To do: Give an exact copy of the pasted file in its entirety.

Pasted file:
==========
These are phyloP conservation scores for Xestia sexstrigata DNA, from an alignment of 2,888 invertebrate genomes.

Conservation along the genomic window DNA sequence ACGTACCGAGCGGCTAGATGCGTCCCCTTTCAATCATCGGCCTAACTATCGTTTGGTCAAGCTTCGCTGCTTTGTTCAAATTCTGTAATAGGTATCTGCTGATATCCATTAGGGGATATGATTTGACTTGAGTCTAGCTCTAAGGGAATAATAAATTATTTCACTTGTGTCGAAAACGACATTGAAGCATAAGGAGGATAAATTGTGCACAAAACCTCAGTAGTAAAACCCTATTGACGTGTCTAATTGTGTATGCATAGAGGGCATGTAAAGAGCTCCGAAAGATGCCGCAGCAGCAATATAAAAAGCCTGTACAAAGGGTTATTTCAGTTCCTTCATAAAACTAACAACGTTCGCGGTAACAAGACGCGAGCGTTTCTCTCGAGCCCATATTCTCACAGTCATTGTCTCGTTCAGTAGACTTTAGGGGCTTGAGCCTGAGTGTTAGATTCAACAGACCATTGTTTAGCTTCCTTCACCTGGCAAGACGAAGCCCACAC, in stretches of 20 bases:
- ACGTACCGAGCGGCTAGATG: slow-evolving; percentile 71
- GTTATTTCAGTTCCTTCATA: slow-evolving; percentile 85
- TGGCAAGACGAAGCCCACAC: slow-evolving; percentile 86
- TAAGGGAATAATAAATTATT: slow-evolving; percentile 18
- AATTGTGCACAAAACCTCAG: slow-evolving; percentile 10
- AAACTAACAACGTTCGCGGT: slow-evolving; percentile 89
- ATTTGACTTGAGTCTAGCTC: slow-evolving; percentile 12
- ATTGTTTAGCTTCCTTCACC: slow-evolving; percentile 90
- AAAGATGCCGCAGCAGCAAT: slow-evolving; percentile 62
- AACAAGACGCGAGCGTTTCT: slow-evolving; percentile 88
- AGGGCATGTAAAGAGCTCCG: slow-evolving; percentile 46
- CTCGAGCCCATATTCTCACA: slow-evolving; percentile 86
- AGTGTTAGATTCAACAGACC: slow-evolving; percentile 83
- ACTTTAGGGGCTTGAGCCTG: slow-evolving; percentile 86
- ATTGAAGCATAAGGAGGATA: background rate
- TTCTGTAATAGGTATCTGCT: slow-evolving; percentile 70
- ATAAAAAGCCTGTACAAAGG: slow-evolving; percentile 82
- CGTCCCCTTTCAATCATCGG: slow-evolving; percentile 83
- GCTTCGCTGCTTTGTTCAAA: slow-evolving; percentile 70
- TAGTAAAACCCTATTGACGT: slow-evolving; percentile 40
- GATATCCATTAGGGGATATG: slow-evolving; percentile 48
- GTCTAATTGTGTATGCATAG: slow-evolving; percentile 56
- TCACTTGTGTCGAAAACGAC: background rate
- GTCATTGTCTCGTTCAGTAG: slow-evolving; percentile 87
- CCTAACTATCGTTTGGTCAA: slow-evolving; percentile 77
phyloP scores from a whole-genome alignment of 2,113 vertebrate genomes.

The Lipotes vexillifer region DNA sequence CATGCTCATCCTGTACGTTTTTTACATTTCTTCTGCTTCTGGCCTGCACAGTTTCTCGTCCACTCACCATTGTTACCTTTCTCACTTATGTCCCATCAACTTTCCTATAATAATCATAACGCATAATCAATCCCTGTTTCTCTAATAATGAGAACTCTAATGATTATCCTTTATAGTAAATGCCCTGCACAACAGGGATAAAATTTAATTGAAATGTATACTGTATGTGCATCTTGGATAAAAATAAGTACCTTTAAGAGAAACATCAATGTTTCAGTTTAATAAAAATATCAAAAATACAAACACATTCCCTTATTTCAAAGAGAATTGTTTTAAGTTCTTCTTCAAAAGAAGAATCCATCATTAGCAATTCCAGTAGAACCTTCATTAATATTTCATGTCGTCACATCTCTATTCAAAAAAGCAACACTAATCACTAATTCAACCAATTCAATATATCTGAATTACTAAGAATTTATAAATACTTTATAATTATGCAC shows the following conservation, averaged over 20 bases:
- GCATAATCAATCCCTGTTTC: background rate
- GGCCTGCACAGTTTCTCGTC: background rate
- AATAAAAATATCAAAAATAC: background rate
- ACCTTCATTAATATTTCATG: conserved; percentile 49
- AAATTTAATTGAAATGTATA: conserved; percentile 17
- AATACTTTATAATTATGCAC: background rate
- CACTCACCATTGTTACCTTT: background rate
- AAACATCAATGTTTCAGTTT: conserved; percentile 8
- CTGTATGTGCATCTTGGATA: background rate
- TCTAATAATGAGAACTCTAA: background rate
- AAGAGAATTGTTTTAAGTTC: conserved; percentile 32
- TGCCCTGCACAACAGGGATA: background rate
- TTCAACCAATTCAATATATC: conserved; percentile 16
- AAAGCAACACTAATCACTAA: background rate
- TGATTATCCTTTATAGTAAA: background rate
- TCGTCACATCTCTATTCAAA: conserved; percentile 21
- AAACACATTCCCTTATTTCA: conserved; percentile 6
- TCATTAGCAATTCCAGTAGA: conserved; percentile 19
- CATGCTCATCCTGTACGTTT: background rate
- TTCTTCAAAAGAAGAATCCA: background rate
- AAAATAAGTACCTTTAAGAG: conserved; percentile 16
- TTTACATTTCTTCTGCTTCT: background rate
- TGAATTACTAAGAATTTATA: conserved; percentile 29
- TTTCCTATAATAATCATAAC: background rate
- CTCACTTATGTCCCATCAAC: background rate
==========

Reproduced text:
These are phyloP conservation scores for Xestia sexstrigata DNA, from an alignment of 2,888 invertebrate genomes.

Conservation along the genomic window DNA sequence ACGTACCGAGCGGCTAGATGCGTCCCCTTTCAATCATCGGCCTAACTATCGTTTGGTCAAGCTTCGCTGCTTTGTTCAAATTCTGTAATAGGTATCTGCTGATATCCATTAGGGGATATGATTTGACTTGAGTCTAGCTCTAAGGGAATAATAAATTATTTCACTTGTGTCGAAAACGACATTGAAGCATAAGGAGGATAAATTGTGCACAAAACCTCAGTAGTAAAACCCTATTGACGTGTCTAATTGTGTATGCATAGAGGGCATGTAAAGAGCTCCGAAAGATGCCGCAGCAGCAATATAAAAAGCCTGTACAAAGGGTTATTTCAGTTCCTTCATAAAACTAACAACGTTCGCGGTAACAAGACGCGAGCGTTTCTCTCGAGCCCATATTCTCACAGTCATTGTCTCGTTCAGTAGACTTTAGGGGCTTGAGCCTGAGTGTTAGATTCAACAGACCATTGTTTAGCTTCCTTCACCTGGCAAGACGAAGCCCACAC, in stretches of 20 bases:
- ACGTACCGAGCGGCTAGATG: slow-evolving; percentile 71
- GTTATTTCAGTTCCTTCATA: slow-evolving; percentile 85
- TGGCAAGACGAAGCCCACAC: slow-evolving; percentile 86
- TAAGGGAATAATAAATTATT: slow-evolving; percentile 18
- AATTGTGCACAAAACCTCAG: slow-evolving; percentile 10
- AAACTAACAACGTTCGCGGT: slow-evolving; percentile 89
- ATTTGACTTGAGTCTAGCTC: slow-evolving; percentile 12
- ATTGTTTAGCTTCCTTCACC: slow-evolving; percentile 90
- AAAGATGCCGCAGCAGCAAT: slow-evolving; percentile 62
- AACAAGACGCGAGCGTTTCT: slow-evolving; percentile 88
- AGGGCATGTAAAGAGCTCCG: slow-evolving; percentile 46
- CTCGAGCCCATATTCTCACA: slow-evolving; percentile 86
- AGTGTTAGATTCAACAGACC: slow-evolving; percentile 83
- ACTTTAGGGGCTTGAGCCTG: slow-evolving; percentile 86
- ATTGAAGCATAAGGAGGATA: background rate
- TTCTGTAATAGGTATCTGCT: slow-evolving; percentile 70
- ATAAAAAGCCTGTACAAAGG: slow-evolving; percentile 82
- CGTCCCCTTTCAATCATCGG: slow-evolving; percentile 83
- GCTTCGCTGCTTTGTTCAAA: slow-evolving; percentile 70
- TAGTAAAACCCTATTGACGT: slow-evolving; percentile 40
- GATATCCATTAGGGGATATG: slow-evolving; percentile 48
- GTCTAATTGTGTATGCATAG: slow-evolving; percentile 56
- TCACTTGTGTCGAAAACGAC: background rate
- GTCATTGTCTCGTTCAGTAG: slow-evolving; percentile 87
- CCTAACTATCGTTTGGTCAA: slow-evolving; percentile 77
phyloP scores from a whole-genome alignment of 2,113 vertebrate genomes.

The Lipotes vexillifer region DNA sequence CATGCTCATCCTGTACGTTTTTTACATTTCTTCTGCTTCTGGCCTGCACAGTTTCTCGTCCACTCACCATTGTTACCTTTCTCACTTATGTCCCATCAACTTTCCTATAATAATCATAACGCATAATCAATCCCTGTTTCTCTAATAATGAGAACTCTAATGATTATCCTTTATAGTAAATGCCCTGCACAACAGGGATAAAATTTAATTGAAATGTATACTGTATGTGCATCTTGGATAAAAATAAGTACCTTTAAGAGAAACATCAATGTTTCAGTTTAATAAAAATATCAAAAATACAAACACATTCCCTTATTTCAAAGAGAATTGTTTTAAGTTCTTCTTCAAAAGAAGAATCCATCATTAGCAATTCCAGTAGAACCTTCATTAATATTTCATGTCGTCACATCTCTATTCAAAAAAGCAACACTAATCACTAATTCAACCAATTCAATATATCTGAATTACTAAGAATTTATAAATACTTTATAATTATGCAC shows the following conservation, averaged over 20 bases:
- GCATAATCAATCCCTGTTTC: background rate
- GGCCTGCACAGTTTCTCGTC: background rate
- AATAAAAATATCAAAAATAC: background rate
- ACCTTCATTAATATTTCATG: conserved; percentile 49
- AAATTTAATTGAAATGTATA: conserved; percentile 17
- AATACTTTATAATTATGCAC: background rate
- CACTCACCATTGTTACCTTT: background rate
- AAACATCAATGTTTCAGTTT: conserved; percentile 8
- CTGTATGTGCATCTTGGATA: background rate
- TCTAATAATGAGAACTCTAA: background rate
- AAGAGAATTGTTTTAAGTTC: conserved; percentile 32
- TGCCCTGCACAACAGGGATA: background rate
- TTCAACCAATTCAATATATC: conserved; percentile 16
- AAAGCAACACTAATCACTAA: background rate
- TGATTATCCTTTATAGTAAA: background rate
- TCGTCACATCTCTATTCAAA: conserved; percentile 21
- AAACACATTCCCTTATTTCA: conserved; percentile 6
- TCATTAGCAATTCCAGTAGA: conserved; percentile 19
- CATGCTCATCCTGTACGTTT: background rate
- TTCTTCAAAAGAAGAATCCA: background rate
- AAAATAAGTACCTTTAAGAG: conserved; percentile 16
- TTTACATTTCTTCTGCTTCT: background rate
- TGAATTACTAAGAATTTATA: conserved; percentile 29
- TTTCCTATAATAATCATAAC: background rate
- CTCACTTATGTCCCATCAAC: background rate